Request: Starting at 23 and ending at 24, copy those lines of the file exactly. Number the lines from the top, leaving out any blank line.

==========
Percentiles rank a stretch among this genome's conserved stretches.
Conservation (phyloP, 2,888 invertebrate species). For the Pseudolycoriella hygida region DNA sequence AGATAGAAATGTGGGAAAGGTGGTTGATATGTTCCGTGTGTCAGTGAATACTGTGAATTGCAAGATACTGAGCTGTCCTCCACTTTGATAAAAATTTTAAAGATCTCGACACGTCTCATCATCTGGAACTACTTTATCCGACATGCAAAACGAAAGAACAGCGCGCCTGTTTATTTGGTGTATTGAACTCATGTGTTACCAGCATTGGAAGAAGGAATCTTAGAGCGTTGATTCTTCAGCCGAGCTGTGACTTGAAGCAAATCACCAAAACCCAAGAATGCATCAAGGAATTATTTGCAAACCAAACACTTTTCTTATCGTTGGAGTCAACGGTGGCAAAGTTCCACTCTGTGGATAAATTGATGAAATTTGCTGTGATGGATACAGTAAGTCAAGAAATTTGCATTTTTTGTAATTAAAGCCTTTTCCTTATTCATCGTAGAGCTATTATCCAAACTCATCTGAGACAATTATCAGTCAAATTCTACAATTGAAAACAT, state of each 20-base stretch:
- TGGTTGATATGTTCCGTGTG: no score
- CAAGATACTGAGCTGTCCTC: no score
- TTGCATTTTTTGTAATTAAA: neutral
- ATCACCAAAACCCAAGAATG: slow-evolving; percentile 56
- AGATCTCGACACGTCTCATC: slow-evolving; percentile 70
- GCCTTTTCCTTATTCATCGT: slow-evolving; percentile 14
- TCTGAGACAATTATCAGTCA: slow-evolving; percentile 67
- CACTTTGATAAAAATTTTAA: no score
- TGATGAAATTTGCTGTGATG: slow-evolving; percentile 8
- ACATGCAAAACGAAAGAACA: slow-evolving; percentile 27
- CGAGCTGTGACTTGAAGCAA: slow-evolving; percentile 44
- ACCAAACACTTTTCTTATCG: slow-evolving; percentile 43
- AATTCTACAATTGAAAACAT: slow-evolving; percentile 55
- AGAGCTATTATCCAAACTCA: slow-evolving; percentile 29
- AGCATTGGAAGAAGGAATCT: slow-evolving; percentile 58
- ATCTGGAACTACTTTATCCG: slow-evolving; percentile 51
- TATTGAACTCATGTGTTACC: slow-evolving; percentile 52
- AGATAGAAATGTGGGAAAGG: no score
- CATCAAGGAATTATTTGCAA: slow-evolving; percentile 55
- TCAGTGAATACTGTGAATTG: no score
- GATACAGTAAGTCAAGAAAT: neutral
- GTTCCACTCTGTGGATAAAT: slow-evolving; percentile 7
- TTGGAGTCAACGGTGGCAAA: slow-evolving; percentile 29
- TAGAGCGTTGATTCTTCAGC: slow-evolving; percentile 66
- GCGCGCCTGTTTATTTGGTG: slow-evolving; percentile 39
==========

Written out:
- GATACAGTAAGTCAAGAAAT: neutral
- GTTCCACTCTGTGGATAAAT: slow-evolving; percentile 7